At this point, I knew that I wanted to be Catholic, but it wasn’t a straightforward path into the Church. My husband, Steve, had observed my faith struggle over the years and supported me in my exploration, but he did not have the same convictions. I was prepared to continue to go to the Evangelical church with Steve in addition to attending Mass on the weekends. Over time, as I shared what I was learning, Steve began to warm up to the Catholic faith and began attending Mass with me. When it came time for RCIA to begin, he agreed to go so that he could learn more and decide for himself. Ultimately, Steve decided that he also wanted to become Catholic. This was one of the most meaningful gifts he has given to me. I will forever be thankful to God for working in Steve in this way. Shifting a faith paradigm is difficult and unexpected in a marriage. I realize that it does not work out this way for all couples and am deeply appreciative of where we are now.
The last issue to be resolved was the matter of Steve’s divorce. For us to become Catholic, he needed a Decree of Nullity for his first “marriage.” He completed the paperwork, and we began RCIA in the fall of 2020.
Waiting for the Tribunal’s decision was difficult. Despite the anxiety of this time period, I appreciated the Church’s willingness to determine the validity of her members’ marriages. I had lost a Protestant friend at the time of our marriage 20 years earlier, because I was marrying a divorced person. I had been told by other Protestants that my husband should not have married again and instead continued to try to reconcile the previous relationship. I had also been denied leadership positions in Christian groups because I was married to a divorced person. Around that time, I read the guidelines regarding remarriage according to our Evangelical church. It seemed that our circumstances did not fall under their conditions for remarriage. The question came to mind: Why had our Protestant pastor married us when we didn’t meet these conditions? I sent an email to ask him and shared my concerns, but received no response. I did not pursue it further because, in some ways, I was afraid to know the answer. Because of these incidents over the years, I had lived with uncertainty about my marriage’s acceptance before God, despite the fact that we loved and were committed to one another and our family.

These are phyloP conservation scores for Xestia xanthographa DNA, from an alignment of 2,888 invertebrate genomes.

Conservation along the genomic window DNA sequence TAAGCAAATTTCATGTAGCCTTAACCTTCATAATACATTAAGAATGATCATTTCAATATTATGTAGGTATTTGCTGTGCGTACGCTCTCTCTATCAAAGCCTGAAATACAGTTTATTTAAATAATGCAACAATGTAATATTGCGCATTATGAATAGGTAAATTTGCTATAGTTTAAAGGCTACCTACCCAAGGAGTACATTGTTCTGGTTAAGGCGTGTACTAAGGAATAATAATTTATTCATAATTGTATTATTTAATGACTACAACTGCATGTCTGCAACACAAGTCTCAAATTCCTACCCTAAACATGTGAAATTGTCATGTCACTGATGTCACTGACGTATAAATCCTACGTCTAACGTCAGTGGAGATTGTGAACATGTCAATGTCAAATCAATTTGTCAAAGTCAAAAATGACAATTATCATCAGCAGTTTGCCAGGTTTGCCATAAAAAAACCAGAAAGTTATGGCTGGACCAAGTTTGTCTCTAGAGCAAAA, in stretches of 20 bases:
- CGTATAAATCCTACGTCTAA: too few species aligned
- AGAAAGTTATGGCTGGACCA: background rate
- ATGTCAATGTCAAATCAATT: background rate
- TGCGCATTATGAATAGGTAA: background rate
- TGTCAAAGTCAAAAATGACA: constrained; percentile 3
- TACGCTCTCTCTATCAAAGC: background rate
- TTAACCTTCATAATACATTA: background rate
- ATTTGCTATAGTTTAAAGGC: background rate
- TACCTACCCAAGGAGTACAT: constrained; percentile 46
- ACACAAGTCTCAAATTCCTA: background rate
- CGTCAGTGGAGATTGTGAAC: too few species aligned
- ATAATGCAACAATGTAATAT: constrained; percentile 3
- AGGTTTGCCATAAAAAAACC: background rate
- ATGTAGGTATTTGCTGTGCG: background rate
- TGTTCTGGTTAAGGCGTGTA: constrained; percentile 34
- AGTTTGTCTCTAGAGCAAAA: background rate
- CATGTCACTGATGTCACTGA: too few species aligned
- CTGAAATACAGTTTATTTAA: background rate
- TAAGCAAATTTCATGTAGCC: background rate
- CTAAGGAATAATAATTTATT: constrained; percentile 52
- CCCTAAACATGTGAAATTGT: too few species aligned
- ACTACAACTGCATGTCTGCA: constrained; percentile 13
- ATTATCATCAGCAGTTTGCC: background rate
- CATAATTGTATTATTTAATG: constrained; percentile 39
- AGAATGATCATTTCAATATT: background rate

With this lingering uncertainty in the background of my mind over the years, there was relief in knowing that the Tribunal would look into the facts and conditions of Steve’s first relationship to determine if a valid marriage had occurred. The Easter Vigil came and went, while we watched the rest of our RCIA class enter the Church and we waited for a decision. In May of 2021, we received the letter from the Tribunal declaring Steve’s first marriage null, and we were free to enter the Church. We convalidated our marriage and were confirmed at a Wedding Mass held just for us, which happily coincided around the time of our 20th Wedding Anniversary. I was finally home.
As I write this, it has been almost two years that I have been Catholic. I continue to learn more about Catholic teaching and partake regularly in the sacraments. I never want to leave the Church where Jesus is present to me in a substantial way. And if, by God’s will, I would go through another period of desolation, I now have a rich history of Saints who have gone before me and experienced the same thing. They are a source of inspiration and consolation to draw upon, and they will pray for me! The Lord has provided everything we need in His Church to truly taste and see that He is good.